Unfinished... (Part II)


Portrait of Mariana de Silva y Sarmiento, Duchess of Huescar, by Anton Raphael Mengs (1775)
04/18/16 - Unfinished artworks question us about the artist, the place and the date in which they were made, but also cause fascination or disgust for what has no closure. In this second installement of our review of “Unfinished: Thoughts Left Visible” we will get into more recent periods, in which the notion of "ending" is more urgent and experimental. We move away from the time when artists accidentally left their works unfinished, to go to those that purposely adopt the aesthetic of the un-concluded. They question the rules of closure to promote open endings. In the 20th and 21st centuries, many artists allowed visitors to put an end to their works. Others used materiales that, with time, disappeared or changed their nature, completely affecting the original shape of the piece. 
Madame Cézanne in the Conservatory, by Paul Cézanne (1891)
Technique: oil on canvas.
Back to the 19th century, a painting by Paul Cézanne (France, 1839-1906) shows his wife at Aix-en-Provence. The artist first outlined the contour before applying the colors. In her hands, the strokes of the brush seem uncertain, unresolved.
General view of the exhibition
Edma, Berthe Morisot's (France, 1841-1895) younger sister, posed for the painting below. Some details demonstrate the informality of the scene, from the parasol in the right to the fan and light in the dress. These details, together with the loose and undefined brush-strokes, mark the aesthetic of the non-finito.
Reading, by Berthe Morisot (1873)
Technique: oil on canvas
Gustave Courbet (France, 1819- 1877) was a tireless portrait maker, but "The Homecoming" is a rare example, because the face is undefined. This painting was kept by the artist till his death and was never completed. However, the fact that he signed it demonstrates that, in his eyes, the work was completed.
The Homecoming, by Gustave Courbet (ca. 1854)
Technique: oil on canvas
The following unfinished version of the painting "The Third-Class Carriage", by Honoré Daumier (France, 1808-1879), offers us a chance to be witnesses of the process by which the artist completes his work. It is unknown why he never finished it.
The Third-Class Carriage, by Honoré Daumier (1862-64)
The following painting shows a seated woman, on Christmas Eve in 1931. It is said she was Pablo Picasso's (Spain, 1881-1973) lover, Marie-Thérése Walter. Her curved arms and defined torso contrast with her illegible face. The painting may evoke the psychological tension experienced by the artist because of the presence of two women in his life, his lover and his wife Olga.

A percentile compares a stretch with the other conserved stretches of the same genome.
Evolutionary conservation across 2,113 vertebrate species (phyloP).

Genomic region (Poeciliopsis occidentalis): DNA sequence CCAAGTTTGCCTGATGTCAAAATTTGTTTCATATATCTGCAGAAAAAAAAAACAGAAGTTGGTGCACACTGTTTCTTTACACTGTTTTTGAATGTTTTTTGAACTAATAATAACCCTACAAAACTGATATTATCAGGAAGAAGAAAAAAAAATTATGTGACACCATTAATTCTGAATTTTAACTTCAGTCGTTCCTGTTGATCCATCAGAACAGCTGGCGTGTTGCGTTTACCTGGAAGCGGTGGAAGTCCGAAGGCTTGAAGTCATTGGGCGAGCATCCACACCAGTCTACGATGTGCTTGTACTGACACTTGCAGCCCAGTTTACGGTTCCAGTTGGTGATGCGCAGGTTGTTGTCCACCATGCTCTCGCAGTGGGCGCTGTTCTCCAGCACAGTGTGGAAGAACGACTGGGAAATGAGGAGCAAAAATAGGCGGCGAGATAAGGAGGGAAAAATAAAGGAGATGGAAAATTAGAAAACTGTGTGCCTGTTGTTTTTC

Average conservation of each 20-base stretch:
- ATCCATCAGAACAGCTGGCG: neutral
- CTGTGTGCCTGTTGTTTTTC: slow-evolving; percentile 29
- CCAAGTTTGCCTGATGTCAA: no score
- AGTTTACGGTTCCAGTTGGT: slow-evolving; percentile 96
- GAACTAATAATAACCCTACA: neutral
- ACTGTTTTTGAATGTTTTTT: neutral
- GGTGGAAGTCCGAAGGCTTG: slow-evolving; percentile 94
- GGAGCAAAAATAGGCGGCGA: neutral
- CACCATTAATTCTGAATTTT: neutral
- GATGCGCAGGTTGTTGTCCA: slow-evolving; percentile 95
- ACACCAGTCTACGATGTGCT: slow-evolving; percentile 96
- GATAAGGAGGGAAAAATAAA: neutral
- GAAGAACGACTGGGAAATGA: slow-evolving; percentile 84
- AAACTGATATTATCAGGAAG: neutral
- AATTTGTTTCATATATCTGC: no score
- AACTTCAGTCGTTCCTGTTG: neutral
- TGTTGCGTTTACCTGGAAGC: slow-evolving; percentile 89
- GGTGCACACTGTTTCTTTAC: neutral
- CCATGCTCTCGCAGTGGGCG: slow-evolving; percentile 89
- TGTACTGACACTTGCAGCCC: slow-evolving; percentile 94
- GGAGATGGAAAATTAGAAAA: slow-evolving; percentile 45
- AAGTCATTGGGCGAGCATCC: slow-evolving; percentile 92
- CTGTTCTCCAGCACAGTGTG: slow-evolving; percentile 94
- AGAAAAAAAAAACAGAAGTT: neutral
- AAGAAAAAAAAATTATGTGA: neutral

Woman in a Red Armchair, by Pablo Picasso (1931)
Technique: oil on canvas
Picasso referred to "The Charnel House" as a “massacre”. Some say it evoked a Nazi concentration camp, while others believe that the artist was inspired by the assassination of a Republican family during Fascist Spain. Although the artist considered the work finished, it looks incomplete.
The Charnel House, by Pablo Picasso (1944-45)
Technique: oil and charcoal on canvas
On December 1911, the young Maria (Ria) Munk killed herself after writer Hanns Heinz Ewers broke up with her. Gustav Klimt (Austria, 1862- 1918), the most famous portrait artist, was commissioned a post-mortem painting of Ria. Klimt presented the family two works, but they were both rejected and, while working on the third version, he died. The schematic charcoal flower drawings, as the details in the dress, still incomplete, show us the fascinating development of his artistic process.
Posthumous Portrait of Ria Munk III, by Gustave Klimt (1917-18)
Technique: oil on canvas
To achieve the dramatic perspective of this self-portrait, Lucian Freud (Berlin, 1922-2011) placed a mirror on the floor of his studio. He started with the head and left the rest to our imagination. Unfinished works were normal in Freud's art. There's no explanation for this: in the case below, his attention was apparently caught by another work, so he left this one unfinished.
Self-Portrait Reflection, by Lucien Freud (ca 1965)
Technique: oil and charcoal on canvas
In the following (unconventional) portrait of Félix González-Torres' (Cuba, 1957- 1996) partner, Ross Laycock, who died of HIV in 1991, loss and decay play a leading role. Visitors are asked to take a candy from the pile till it loses its shape and integrity, diminishing in volume and weight. It's what happens to the human body when weakened by illness. The artwork get disintegrated and integrated again many times during the exhibition.
Untitled (Portrait of Ross in L.A.), by Feliz Gonzalez-Torres (1991)
Materials: candies wrapped in colourful cellophane 
Finally, Urs Fischer (Switzerland, 1973), known for working with the tension between the permanent and the perishable. The following artwork is an example of this, a process that involves building and destroying. A headless clay figure lies over a chaise longue: Fischer removed part of the material and then hand-painted certain details with violence. The artworks looks as in ruins.
2, by Urs Fischer (2014)
Several materials
In this exhibition, according to the curators, we don't see any previous or schematic work of the final artwork. With more than 2 hundred examples to illustrate the concept of the "unfinished", the exhibition is visually remarkable and worthy of the opening of the new Met Breuer. 

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